"Christians are growing more and more interested in the arts. Across the country now, we find churches with art galleries and open studio nights. We see more emphasis on visuals and aesthetics in church, and a whole cottage industry is emerging in publishing resources for Christians and the arts. Though we have a long and rich history of engagement with art and culture, the dialogue has gotten more intense in the last ten years. On some level, this is probably a product of the growth of the emergent church, whose interest in the arts is often sacramentalized and strange. But it’s fair to credit the growth of “new” Calvinism as well. John Calvin’s view of culture and Christian liberty have been empowering factors to many Christians whose interests lie in the world of the arts.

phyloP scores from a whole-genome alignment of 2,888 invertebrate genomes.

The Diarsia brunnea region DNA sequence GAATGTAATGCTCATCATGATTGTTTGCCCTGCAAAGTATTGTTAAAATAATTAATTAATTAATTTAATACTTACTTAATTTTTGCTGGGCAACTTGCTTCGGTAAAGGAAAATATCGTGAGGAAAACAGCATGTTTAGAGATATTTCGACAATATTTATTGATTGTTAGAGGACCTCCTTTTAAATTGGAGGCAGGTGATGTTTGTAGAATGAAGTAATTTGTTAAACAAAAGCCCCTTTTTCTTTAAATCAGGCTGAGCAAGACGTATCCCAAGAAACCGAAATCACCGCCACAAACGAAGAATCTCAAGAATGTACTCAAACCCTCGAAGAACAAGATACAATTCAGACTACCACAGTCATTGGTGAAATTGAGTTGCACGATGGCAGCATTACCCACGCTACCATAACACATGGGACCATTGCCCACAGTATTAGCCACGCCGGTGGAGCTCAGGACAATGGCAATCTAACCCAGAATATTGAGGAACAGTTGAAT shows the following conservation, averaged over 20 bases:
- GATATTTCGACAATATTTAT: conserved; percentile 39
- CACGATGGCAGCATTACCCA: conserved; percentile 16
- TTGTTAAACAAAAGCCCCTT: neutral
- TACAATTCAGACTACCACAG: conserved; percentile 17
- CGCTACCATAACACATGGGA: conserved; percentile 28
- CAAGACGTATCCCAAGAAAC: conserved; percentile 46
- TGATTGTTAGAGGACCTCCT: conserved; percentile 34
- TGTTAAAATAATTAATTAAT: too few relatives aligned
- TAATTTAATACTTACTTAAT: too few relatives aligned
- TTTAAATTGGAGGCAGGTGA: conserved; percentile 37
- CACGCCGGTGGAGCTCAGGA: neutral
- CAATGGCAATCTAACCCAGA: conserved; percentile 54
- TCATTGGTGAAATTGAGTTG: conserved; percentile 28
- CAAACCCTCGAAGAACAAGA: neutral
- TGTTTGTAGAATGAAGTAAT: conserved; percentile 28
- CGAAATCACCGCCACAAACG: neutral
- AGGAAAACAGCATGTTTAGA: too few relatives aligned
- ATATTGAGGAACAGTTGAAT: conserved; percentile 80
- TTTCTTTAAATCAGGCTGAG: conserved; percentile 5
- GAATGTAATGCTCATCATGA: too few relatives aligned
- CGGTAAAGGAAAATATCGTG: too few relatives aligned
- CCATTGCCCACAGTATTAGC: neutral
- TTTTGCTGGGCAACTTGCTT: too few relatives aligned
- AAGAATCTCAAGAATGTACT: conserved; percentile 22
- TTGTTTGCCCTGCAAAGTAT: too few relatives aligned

But this renewal can be troubling. The word art describes the well-accepted traditions of Shakespeare, Bach, and the Italian masters as well as the disturbing world of Tarantino films, the pornographic art of Jeff Koons, and the odes to death in the work of Damien Hirst. Art has been deconstructing itself for quite a while, and much of the work that fills galleries and museums seems at odds with a Christian worldview. So while some churches are beating a drum that art will save the world, others smell smoke."